Special Report: China's lunar explorations
Photos of Chang'e-3 lunar exploration mission
BEIJING, Dec. 16 (Xinhua) -- China plans to launch lunar probe Chang'e-5 in 2017, according to the State Administration of Science, Technology and Industry for National Defense.
"The development of Chang'e-5 is proceeding smoothly," said the administration's spokesman Wu Zhijian at a press conference on Monday.
The just-concluded Chang'e-3 mission marked completion of the second phase of the country's lunar program, which includes orbiting, landing and returning to Earth.
The lunar program will enter the next stage of unmanned sampling and returning, which will include Chang'e-5 and 6 missions, according to Wu.
"The program's third phase will be more difficult because many breakthroughs must be made in key technologies such as moon surface takeoff, sampling encapsulation, rendezvous and docking in lunar orbit, and high-speed Earth reentry, which are all new to China," Wu said.
As the backup probe of Chang'e-3, Chang'e-4 will be adapted to verify technologies for Chang'e-5, according to Wu.
China's Chang'e-1 and Chang'e-2 missions were in 2007 and 2010.
Launched on Oct. 1, 2010, Chang'e-2 is about 65 million km from Earth and is China's first man-made asteroid. It is heading for deep space.
"The completion of the third phase will not mean an end of China's lunar probe program," Wu said. "It should be a new starting point."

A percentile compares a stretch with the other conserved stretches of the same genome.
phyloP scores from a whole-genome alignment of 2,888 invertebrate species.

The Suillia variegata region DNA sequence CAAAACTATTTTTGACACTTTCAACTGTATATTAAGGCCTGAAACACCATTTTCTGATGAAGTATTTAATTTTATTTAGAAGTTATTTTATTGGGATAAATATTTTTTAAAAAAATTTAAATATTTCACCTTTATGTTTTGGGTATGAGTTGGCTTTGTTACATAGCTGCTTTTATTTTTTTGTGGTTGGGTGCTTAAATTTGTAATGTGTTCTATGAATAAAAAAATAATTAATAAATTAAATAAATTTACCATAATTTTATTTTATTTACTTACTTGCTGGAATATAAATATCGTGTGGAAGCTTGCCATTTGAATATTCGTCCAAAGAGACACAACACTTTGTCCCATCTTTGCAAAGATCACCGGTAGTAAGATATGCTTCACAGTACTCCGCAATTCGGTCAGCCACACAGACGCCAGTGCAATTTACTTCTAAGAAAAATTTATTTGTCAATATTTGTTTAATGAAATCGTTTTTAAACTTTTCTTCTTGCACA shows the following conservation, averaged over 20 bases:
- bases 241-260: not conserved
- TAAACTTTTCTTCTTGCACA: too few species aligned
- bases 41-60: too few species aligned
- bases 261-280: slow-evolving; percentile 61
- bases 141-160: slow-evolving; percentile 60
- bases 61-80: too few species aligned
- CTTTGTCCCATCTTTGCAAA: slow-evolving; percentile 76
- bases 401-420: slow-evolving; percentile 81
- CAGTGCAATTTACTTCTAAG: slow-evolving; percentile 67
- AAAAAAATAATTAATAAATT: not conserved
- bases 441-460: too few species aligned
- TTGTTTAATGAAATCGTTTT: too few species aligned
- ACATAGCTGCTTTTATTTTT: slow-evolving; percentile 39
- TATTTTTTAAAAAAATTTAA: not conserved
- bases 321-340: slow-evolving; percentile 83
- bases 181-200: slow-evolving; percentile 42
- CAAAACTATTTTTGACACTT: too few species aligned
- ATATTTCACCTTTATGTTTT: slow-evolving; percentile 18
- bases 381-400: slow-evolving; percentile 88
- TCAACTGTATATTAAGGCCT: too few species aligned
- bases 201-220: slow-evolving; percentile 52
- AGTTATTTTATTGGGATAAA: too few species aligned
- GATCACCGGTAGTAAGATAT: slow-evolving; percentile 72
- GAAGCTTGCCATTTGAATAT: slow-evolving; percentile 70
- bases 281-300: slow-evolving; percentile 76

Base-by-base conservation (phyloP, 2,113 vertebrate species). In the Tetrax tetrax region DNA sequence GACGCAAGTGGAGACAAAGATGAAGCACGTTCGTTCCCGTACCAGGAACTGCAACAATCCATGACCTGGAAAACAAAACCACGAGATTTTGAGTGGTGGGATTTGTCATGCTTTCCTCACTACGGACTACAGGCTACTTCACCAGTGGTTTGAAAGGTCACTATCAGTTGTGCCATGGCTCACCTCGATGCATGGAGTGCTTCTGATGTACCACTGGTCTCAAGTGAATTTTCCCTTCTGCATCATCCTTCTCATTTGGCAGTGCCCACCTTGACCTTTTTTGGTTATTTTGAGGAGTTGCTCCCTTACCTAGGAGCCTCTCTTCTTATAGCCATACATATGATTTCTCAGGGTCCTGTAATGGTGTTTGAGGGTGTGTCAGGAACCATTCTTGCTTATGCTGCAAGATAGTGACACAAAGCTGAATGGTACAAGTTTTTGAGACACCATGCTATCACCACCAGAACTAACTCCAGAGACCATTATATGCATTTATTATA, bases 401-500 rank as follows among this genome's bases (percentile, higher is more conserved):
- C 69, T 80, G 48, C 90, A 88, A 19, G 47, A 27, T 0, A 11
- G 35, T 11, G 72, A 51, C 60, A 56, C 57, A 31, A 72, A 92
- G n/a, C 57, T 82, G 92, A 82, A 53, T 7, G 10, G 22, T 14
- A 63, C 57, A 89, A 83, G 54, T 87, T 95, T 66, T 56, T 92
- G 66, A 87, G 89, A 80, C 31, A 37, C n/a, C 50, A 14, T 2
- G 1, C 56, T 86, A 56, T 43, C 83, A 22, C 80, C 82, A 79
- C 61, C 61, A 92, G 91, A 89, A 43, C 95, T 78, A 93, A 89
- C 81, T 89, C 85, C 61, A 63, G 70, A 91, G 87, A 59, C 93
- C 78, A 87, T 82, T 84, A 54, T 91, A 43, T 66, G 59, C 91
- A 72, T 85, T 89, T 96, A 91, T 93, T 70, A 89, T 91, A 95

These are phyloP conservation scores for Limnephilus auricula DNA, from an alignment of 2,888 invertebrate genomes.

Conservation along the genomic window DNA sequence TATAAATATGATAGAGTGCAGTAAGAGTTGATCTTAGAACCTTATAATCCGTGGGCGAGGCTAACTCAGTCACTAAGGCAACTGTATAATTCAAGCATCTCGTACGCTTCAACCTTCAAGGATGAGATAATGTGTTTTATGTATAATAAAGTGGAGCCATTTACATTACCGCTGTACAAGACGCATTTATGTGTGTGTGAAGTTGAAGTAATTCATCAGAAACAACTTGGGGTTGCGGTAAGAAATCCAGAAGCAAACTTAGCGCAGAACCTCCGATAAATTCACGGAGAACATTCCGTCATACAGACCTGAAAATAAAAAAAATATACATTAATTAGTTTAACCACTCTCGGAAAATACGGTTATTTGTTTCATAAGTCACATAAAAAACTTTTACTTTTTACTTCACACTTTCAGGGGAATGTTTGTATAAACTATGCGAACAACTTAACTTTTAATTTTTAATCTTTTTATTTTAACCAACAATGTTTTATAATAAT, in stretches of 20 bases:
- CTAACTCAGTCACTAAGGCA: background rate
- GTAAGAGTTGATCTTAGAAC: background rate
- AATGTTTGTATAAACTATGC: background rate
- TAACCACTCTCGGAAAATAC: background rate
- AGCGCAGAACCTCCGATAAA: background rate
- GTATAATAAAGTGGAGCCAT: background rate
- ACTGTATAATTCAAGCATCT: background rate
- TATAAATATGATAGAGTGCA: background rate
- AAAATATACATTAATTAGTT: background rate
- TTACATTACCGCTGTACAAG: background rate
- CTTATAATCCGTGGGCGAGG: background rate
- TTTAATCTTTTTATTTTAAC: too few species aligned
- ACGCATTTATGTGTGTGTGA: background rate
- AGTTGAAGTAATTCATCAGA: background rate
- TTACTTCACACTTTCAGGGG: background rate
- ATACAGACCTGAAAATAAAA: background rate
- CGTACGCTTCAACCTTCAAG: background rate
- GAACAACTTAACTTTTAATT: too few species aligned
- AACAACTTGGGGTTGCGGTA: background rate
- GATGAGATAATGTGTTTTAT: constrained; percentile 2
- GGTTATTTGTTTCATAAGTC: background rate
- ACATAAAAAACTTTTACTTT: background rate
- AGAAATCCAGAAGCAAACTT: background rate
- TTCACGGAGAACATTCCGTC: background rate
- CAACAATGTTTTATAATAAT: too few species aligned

Wu, however, said follow-up plans for lunar exploration after the third phase is completed are still being studied.
As for deep space exploration, Wu said, "Experts have reached some consensuses and scientists are studying and drawing up integrated plans."
Chang'e-3 lunar probe succeeded in soft landing on the moon Saturday evening. The country's first moon rover, which was on board the probe, separated from the lander early on Sunday. The two photographed each other on the moon's surface Sunday night.
Under the program, China has made breakthroughs in key technologies, which have enabled the lunar probe to land on the moon and deploy a moon rover, Wu said.
"We have also laid a solid foundation for future exploration of deep space," he said.
In response to questions about working with other countries in this field, Wu said China is always positive about international cooperation in lunar exploration.
"We have had very good cooperation with other countries and international organizations in previous missions," he said.
Data collected through the Chang'e-1 and Chang'e-2 probes are open to scientists across the world, according to Wu.
China shared information collected by Chang'e-1 with the European Space Agency (ESA), and an ESA aerospace control center and three of its telecommand telemetry control stations took part in the Chang'e-3 mission, he said.
"In the next stage of the lunar program, there will be more international cooperation," he said.
"Despite current progress, China still lags behind space giants like the United States and Russia in many aspects," he said. "We need to work harder and move faster."
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